Models and Metaphors in Internet-Based Learning

Abstract

Although learning on the Internet is becoming more and more usual, it would

seem that most of it takes the form of "Virtual Lectures". That is to say,

lecturers take their paper-based notes and convert them into text files. They

also re-work their transparencies to web-pages, or simply make the powerpoint

slides downloadable. Some lecturers add interactivity by running bulletin

boards, or listservers. The problem with much of this is that it lacks any

creativity. The same boring stuff that was produced as lectures, are now

boring web-pages. This paper investigates ways in which other instructional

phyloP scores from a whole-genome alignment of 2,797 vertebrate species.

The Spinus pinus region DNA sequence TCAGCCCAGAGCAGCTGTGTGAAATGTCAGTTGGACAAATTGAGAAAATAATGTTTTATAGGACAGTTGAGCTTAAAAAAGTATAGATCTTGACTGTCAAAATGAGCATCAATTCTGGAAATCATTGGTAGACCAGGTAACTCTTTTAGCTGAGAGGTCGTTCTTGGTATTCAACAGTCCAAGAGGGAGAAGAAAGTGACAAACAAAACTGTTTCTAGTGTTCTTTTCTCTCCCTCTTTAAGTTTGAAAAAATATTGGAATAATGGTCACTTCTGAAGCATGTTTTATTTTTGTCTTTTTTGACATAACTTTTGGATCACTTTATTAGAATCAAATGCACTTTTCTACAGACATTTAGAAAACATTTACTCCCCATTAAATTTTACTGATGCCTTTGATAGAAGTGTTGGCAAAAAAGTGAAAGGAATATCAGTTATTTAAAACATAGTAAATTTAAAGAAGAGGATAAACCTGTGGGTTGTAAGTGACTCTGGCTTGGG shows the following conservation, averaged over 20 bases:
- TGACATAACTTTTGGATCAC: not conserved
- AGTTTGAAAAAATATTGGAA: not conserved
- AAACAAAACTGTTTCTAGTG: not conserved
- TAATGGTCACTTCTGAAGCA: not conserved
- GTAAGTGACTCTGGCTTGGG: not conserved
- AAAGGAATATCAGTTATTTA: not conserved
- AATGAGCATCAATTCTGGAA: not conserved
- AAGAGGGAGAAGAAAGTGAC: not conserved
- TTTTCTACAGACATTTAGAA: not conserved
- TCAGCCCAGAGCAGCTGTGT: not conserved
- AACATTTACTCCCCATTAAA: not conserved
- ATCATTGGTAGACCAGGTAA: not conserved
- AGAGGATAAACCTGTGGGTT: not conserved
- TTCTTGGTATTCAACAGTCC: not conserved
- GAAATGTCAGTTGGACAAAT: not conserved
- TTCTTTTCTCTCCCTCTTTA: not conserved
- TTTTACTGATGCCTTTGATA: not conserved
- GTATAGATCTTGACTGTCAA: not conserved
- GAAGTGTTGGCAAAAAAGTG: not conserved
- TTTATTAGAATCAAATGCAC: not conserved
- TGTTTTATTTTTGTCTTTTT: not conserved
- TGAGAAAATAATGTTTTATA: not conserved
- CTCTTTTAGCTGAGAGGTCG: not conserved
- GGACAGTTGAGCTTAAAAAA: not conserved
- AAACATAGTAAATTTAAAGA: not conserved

techniques, such as debating, case studies, workshops and "buzz groups" can be

delivered via the Internet in order to create a more interactive and

intersting learning experience. Aspects covered include Student participation

by creating own web-sites. Virtual debating. Cyber wars - conflict in a

virtual classroom. Virtual parties and college rags. The paper concludes with

a list of "Lessons learnt" from four years of functioning as a lecturer in a

web-based environment.